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The Administration for Child Services Seeks to Punish Mother for Marijuana Use


The use of marijuana has become more mainstream over the years as the children of the 1960’s have grown up and had children of their own. The easy availability of the drug and relatively few side effects have made it a popular drug of choice even though it is illegal. The question that the New York state courts are called upon to answer is if there is just cause to punish parents who are occasional users of marijuana like they would any other illegal drug. The New York administration for child services maintains that it should. In 2012, they filed a petition to remove four children from their natural parents as derivatively abused children following the birth of the fourth child. The mother and newborn infant had tested positive for marijuana in the hospital the day that the baby was born. The Administration for child services determined that the child must suffer a birth injury as a result of the drug use.

The Administration for child services does not produce any evidence that the child or other children were abused in any way. The only evidence presented as a requirement to remove the children was that the mother and infant tested positive on a toxicology screening. The mother filed a request to have a summary judgment issued by the court on her behalf.

She contends that her children are well cared for, happy and healthy. She states that she does not have a drug problem and that she has used marijuana twice while she was pregnant. She produced evidence in the form of medical records from the hospital showing that there is no evidence that the positive toxicology test demonstrates that the baby is the subject of abuse. The medical records of the birth showed that the baby was born with an Apgar score of nine out of ten. He was of normal weight and gestation. He did contract an infection during his first few days of birth, but that was proven to not have any relationship to the positive marijuana test.

The mother also maintains that it is ridiculous to remove her children from a loving home where they are well cared for to place them into the foster care system because she smoked a joint. She contends that if the Administration for Child Services is going to start removing children from the homes of every parent who smokes a joint, then they will need to be prepared to house most of the children in the country. She also produced the home study that was done by the ACS investigator who came to her home. That report showed that the home was neat, clean, and filled the needs of all of the children. The children were well cared for and well fed. The children were interviewed. They stated that they had never seen their mother smoke marijuana and that they were loved and well cared for. It was the recommendation of the investigator that there was no need to remove any of the children from this loving home.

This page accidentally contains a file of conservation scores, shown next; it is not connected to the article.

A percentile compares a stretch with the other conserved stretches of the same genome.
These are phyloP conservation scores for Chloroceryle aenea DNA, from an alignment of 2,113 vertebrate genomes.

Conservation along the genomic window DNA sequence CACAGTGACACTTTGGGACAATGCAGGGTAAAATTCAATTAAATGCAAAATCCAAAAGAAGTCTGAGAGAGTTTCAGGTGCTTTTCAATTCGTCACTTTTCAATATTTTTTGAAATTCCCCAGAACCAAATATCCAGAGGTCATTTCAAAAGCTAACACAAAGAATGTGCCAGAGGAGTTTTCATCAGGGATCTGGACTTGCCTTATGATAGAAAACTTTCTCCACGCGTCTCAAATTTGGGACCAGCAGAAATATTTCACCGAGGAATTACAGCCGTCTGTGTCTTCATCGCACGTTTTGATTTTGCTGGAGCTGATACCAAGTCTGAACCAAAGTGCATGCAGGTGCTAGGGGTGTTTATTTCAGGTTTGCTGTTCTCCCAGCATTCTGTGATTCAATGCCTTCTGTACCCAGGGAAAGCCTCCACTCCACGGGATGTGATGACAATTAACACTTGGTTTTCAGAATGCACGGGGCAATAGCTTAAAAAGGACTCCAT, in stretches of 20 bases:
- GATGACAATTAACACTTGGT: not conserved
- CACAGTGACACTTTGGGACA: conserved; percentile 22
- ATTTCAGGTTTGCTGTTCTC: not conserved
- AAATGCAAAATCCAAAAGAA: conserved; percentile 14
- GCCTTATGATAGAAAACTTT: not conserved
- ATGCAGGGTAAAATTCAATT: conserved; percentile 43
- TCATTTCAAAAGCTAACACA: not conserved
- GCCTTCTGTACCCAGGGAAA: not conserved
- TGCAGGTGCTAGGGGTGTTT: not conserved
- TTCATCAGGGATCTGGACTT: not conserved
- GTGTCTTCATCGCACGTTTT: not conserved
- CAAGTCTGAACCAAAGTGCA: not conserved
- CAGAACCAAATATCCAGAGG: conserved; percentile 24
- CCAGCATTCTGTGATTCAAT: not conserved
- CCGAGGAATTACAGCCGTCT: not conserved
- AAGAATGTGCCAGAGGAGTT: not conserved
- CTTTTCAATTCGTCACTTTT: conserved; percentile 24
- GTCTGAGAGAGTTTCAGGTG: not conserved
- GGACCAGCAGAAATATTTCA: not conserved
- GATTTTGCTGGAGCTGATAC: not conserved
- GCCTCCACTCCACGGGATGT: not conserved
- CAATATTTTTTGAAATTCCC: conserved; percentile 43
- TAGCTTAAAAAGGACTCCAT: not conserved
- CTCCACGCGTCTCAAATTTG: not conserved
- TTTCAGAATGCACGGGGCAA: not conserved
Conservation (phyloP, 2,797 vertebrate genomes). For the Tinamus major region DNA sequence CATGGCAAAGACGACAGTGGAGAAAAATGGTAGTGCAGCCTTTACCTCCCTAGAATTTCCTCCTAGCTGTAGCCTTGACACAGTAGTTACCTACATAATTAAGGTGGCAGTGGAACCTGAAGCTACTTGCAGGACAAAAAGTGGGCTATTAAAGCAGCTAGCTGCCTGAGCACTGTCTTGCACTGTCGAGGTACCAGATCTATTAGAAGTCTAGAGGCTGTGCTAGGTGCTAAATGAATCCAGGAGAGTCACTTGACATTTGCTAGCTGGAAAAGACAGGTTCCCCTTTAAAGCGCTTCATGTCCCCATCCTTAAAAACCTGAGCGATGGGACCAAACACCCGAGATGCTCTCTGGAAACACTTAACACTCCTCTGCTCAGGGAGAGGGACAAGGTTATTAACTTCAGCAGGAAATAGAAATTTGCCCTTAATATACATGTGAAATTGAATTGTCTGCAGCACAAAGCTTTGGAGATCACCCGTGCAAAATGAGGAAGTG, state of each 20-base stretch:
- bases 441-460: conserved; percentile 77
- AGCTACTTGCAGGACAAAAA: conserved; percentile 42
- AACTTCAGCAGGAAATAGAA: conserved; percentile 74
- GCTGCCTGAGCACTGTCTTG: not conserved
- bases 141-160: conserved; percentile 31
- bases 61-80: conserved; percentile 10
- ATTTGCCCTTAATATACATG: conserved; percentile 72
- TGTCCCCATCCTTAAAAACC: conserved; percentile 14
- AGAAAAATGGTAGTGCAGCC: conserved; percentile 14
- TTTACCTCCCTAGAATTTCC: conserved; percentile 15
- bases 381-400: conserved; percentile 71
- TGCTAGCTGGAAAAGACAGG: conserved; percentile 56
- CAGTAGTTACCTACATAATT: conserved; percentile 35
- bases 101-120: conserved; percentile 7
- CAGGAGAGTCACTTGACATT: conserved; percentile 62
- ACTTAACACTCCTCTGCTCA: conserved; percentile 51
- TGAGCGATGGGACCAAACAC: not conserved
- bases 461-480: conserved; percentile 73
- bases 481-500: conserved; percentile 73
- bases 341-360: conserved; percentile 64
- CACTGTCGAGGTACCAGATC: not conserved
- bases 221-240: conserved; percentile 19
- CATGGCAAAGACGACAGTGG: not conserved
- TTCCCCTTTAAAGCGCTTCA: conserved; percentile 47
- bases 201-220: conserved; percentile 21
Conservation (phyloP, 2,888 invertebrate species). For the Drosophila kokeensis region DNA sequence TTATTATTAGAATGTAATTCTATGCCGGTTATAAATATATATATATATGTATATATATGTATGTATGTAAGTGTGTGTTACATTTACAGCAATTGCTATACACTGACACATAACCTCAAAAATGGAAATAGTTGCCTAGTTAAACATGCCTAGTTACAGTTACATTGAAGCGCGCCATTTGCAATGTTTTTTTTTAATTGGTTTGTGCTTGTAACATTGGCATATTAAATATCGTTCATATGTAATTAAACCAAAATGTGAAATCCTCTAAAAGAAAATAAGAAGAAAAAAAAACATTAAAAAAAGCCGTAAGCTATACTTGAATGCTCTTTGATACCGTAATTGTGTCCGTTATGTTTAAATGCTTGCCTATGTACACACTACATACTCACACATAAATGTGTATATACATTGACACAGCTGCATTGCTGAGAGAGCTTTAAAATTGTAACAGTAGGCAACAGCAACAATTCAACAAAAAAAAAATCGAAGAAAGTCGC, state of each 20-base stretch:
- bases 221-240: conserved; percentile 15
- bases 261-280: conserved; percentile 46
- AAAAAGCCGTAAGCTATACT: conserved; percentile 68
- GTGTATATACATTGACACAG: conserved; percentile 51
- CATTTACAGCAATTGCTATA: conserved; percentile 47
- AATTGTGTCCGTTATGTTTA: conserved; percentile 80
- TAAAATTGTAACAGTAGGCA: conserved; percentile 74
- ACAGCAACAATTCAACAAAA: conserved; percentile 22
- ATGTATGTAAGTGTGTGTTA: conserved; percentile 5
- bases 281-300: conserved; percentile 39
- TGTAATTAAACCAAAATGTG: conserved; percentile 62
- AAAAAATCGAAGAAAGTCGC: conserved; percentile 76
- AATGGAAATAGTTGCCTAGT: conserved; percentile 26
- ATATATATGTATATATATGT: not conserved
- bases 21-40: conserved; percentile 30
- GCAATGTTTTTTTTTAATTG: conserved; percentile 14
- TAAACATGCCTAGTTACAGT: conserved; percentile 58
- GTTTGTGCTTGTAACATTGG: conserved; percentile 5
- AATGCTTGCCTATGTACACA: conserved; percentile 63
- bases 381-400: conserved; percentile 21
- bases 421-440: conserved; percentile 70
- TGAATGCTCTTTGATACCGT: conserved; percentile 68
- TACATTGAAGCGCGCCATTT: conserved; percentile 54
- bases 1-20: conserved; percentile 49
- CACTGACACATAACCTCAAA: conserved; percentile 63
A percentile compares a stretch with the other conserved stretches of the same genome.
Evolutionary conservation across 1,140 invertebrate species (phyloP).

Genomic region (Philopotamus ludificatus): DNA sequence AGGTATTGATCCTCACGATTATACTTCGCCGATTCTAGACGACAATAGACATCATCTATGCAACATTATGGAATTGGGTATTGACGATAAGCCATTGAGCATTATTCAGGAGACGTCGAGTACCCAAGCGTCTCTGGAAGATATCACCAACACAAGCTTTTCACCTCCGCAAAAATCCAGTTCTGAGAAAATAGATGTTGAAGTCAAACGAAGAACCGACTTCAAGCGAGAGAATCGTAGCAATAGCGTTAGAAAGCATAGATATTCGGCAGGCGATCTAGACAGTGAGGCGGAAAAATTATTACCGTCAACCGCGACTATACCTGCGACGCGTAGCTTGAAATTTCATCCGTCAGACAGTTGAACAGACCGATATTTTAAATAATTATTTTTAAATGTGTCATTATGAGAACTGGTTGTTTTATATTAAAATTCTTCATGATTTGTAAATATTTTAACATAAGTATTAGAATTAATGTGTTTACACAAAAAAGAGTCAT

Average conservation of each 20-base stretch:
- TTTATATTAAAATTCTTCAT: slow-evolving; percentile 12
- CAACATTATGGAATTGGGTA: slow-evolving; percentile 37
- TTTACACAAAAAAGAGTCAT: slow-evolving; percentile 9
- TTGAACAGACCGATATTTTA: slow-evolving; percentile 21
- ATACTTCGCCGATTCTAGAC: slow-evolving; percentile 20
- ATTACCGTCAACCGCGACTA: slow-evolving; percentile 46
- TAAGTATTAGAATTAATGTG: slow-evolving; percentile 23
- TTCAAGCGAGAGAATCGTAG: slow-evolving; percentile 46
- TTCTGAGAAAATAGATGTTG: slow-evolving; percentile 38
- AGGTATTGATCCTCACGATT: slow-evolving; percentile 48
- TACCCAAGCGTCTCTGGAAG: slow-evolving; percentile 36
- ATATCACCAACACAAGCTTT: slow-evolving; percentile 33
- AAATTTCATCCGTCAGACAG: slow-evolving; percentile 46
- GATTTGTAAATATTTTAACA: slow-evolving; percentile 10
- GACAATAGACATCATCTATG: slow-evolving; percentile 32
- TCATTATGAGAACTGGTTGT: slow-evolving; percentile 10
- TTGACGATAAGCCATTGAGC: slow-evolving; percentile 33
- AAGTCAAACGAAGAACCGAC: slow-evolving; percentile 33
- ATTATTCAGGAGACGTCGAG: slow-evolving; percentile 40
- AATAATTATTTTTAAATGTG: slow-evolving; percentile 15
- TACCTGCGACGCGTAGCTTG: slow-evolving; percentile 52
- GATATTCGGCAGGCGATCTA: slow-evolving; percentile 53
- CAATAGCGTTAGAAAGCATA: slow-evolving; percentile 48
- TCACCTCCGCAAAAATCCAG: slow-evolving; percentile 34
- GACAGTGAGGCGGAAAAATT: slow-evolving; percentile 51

ACS contends that smoking marijuana while pregnant is endangering the infant and that makes a case for child neglect on that infant and a case for derivative neglect against the other children. For that reason, they believe that the children would be better placed in a home where the mother did not smoke an occasional marijuana cigarette. In response, the mother brought forth expert medical testimony that cigarettes and alcohol, both legal drugs in this country are more toxic to the human body than marijuana. She contends that she never smoked a joint, but ate the marijuana as a nerve tonic. She demonstrated through medical testimony that ingesting marijuana in that manner does not produce a stupor or intoxication like smoking it does. Because of this, she maintains that the ACS has not made a prima facie case for neglect. The court agreed. However, they were not prepared to put their stamp of approval on the use of marijuana so the woman was required to attend drug treatment.

At Stephen Bilkis & Associates with its marijuana Lawyers, have convenient offices throughout New York and Metropolitan area. Our birth injury lawyers can provide you with advice to guide you through difficult situations. Without a drug attorney, you could lose precious compensation to help your family.

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